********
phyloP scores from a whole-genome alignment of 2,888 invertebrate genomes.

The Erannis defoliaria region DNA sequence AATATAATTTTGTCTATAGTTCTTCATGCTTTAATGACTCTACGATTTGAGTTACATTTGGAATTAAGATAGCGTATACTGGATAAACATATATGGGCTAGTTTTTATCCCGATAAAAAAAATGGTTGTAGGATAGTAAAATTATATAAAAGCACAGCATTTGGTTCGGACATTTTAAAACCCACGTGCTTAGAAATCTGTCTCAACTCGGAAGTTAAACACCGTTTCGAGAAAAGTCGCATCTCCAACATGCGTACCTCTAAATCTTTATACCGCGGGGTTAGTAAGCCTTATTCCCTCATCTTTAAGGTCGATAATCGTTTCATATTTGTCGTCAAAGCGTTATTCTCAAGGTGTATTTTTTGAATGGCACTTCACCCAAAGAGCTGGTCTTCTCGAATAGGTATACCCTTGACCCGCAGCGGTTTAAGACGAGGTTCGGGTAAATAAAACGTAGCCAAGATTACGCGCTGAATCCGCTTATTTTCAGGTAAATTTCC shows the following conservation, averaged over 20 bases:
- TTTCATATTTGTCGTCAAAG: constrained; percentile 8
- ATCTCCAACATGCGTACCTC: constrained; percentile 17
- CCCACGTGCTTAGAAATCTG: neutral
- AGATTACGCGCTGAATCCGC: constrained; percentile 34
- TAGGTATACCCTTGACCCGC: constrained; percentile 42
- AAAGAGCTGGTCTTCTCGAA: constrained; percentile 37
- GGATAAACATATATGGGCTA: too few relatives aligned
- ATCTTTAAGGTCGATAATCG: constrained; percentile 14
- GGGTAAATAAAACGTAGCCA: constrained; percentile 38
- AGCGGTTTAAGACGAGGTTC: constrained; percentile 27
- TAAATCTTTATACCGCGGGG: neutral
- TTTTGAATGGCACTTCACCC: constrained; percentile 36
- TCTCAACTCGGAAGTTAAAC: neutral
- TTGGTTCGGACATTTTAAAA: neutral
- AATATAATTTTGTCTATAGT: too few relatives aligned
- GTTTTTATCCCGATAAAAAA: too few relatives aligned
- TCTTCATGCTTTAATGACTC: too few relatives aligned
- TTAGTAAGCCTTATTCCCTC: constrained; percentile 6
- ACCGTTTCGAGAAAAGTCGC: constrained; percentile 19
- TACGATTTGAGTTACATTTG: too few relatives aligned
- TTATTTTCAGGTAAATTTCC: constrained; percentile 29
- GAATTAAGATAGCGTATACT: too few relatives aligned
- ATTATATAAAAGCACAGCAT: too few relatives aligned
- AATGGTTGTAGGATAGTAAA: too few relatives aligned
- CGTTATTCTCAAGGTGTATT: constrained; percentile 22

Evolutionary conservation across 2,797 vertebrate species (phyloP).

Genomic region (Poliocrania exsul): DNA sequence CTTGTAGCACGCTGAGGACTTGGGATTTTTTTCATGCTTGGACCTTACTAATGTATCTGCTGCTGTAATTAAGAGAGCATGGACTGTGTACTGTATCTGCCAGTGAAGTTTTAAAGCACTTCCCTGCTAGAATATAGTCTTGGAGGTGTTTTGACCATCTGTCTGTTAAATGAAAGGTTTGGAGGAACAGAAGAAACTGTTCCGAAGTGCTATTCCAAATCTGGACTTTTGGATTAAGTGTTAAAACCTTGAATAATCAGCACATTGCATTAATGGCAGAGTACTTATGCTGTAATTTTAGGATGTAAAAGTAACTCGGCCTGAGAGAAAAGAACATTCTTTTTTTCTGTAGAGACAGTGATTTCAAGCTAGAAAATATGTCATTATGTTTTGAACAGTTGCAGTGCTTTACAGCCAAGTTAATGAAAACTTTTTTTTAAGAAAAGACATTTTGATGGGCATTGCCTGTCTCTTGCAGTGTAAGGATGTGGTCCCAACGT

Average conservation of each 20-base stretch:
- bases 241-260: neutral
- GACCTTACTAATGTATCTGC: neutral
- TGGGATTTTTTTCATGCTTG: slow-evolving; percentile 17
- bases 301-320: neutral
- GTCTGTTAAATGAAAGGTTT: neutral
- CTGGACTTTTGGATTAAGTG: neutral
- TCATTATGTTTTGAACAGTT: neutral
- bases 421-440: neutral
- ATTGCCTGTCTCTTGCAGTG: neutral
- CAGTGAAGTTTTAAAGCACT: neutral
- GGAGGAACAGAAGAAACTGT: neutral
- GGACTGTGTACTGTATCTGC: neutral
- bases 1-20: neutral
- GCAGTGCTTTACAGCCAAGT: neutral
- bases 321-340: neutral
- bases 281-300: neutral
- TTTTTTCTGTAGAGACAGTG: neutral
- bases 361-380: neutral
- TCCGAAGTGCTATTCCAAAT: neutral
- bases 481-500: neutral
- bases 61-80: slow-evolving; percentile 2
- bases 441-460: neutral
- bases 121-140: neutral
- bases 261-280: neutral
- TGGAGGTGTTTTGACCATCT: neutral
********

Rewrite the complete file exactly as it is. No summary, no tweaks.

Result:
phyloP scores from a whole-genome alignment of 2,888 invertebrate genomes.

The Erannis defoliaria region DNA sequence AATATAATTTTGTCTATAGTTCTTCATGCTTTAATGACTCTACGATTTGAGTTACATTTGGAATTAAGATAGCGTATACTGGATAAACATATATGGGCTAGTTTTTATCCCGATAAAAAAAATGGTTGTAGGATAGTAAAATTATATAAAAGCACAGCATTTGGTTCGGACATTTTAAAACCCACGTGCTTAGAAATCTGTCTCAACTCGGAAGTTAAACACCGTTTCGAGAAAAGTCGCATCTCCAACATGCGTACCTCTAAATCTTTATACCGCGGGGTTAGTAAGCCTTATTCCCTCATCTTTAAGGTCGATAATCGTTTCATATTTGTCGTCAAAGCGTTATTCTCAAGGTGTATTTTTTGAATGGCACTTCACCCAAAGAGCTGGTCTTCTCGAATAGGTATACCCTTGACCCGCAGCGGTTTAAGACGAGGTTCGGGTAAATAAAACGTAGCCAAGATTACGCGCTGAATCCGCTTATTTTCAGGTAAATTTCC shows the following conservation, averaged over 20 bases:
- TTTCATATTTGTCGTCAAAG: constrained; percentile 8
- ATCTCCAACATGCGTACCTC: constrained; percentile 17
- CCCACGTGCTTAGAAATCTG: neutral
- AGATTACGCGCTGAATCCGC: constrained; percentile 34
- TAGGTATACCCTTGACCCGC: constrained; percentile 42
- AAAGAGCTGGTCTTCTCGAA: constrained; percentile 37
- GGATAAACATATATGGGCTA: too few relatives aligned
- ATCTTTAAGGTCGATAATCG: constrained; percentile 14
- GGGTAAATAAAACGTAGCCA: constrained; percentile 38
- AGCGGTTTAAGACGAGGTTC: constrained; percentile 27
- TAAATCTTTATACCGCGGGG: neutral
- TTTTGAATGGCACTTCACCC: constrained; percentile 36
- TCTCAACTCGGAAGTTAAAC: neutral
- TTGGTTCGGACATTTTAAAA: neutral
- AATATAATTTTGTCTATAGT: too few relatives aligned
- GTTTTTATCCCGATAAAAAA: too few relatives aligned
- TCTTCATGCTTTAATGACTC: too few relatives aligned
- TTAGTAAGCCTTATTCCCTC: constrained; percentile 6
- ACCGTTTCGAGAAAAGTCGC: constrained; percentile 19
- TACGATTTGAGTTACATTTG: too few relatives aligned
- TTATTTTCAGGTAAATTTCC: constrained; percentile 29
- GAATTAAGATAGCGTATACT: too few relatives aligned
- ATTATATAAAAGCACAGCAT: too few relatives aligned
- AATGGTTGTAGGATAGTAAA: too few relatives aligned
- CGTTATTCTCAAGGTGTATT: constrained; percentile 22

Evolutionary conservation across 2,797 vertebrate species (phyloP).

Genomic region (Poliocrania exsul): DNA sequence CTTGTAGCACGCTGAGGACTTGGGATTTTTTTCATGCTTGGACCTTACTAATGTATCTGCTGCTGTAATTAAGAGAGCATGGACTGTGTACTGTATCTGCCAGTGAAGTTTTAAAGCACTTCCCTGCTAGAATATAGTCTTGGAGGTGTTTTGACCATCTGTCTGTTAAATGAAAGGTTTGGAGGAACAGAAGAAACTGTTCCGAAGTGCTATTCCAAATCTGGACTTTTGGATTAAGTGTTAAAACCTTGAATAATCAGCACATTGCATTAATGGCAGAGTACTTATGCTGTAATTTTAGGATGTAAAAGTAACTCGGCCTGAGAGAAAAGAACATTCTTTTTTTCTGTAGAGACAGTGATTTCAAGCTAGAAAATATGTCATTATGTTTTGAACAGTTGCAGTGCTTTACAGCCAAGTTAATGAAAACTTTTTTTTAAGAAAAGACATTTTGATGGGCATTGCCTGTCTCTTGCAGTGTAAGGATGTGGTCCCAACGT

Average conservation of each 20-base stretch:
- bases 241-260: neutral
- GACCTTACTAATGTATCTGC: neutral
- TGGGATTTTTTTCATGCTTG: slow-evolving; percentile 17
- bases 301-320: neutral
- GTCTGTTAAATGAAAGGTTT: neutral
- CTGGACTTTTGGATTAAGTG: neutral
- TCATTATGTTTTGAACAGTT: neutral
- bases 421-440: neutral
- ATTGCCTGTCTCTTGCAGTG: neutral
- CAGTGAAGTTTTAAAGCACT: neutral
- GGAGGAACAGAAGAAACTGT: neutral
- GGACTGTGTACTGTATCTGC: neutral
- bases 1-20: neutral
- GCAGTGCTTTACAGCCAAGT: neutral
- bases 321-340: neutral
- bases 281-300: neutral
- TTTTTTCTGTAGAGACAGTG: neutral
- bases 361-380: neutral
- TCCGAAGTGCTATTCCAAAT: neutral
- bases 481-500: neutral
- bases 61-80: slow-evolving; percentile 2
- bases 441-460: neutral
- bases 121-140: neutral
- bases 261-280: neutral
- TGGAGGTGTTTTGACCATCT: neutral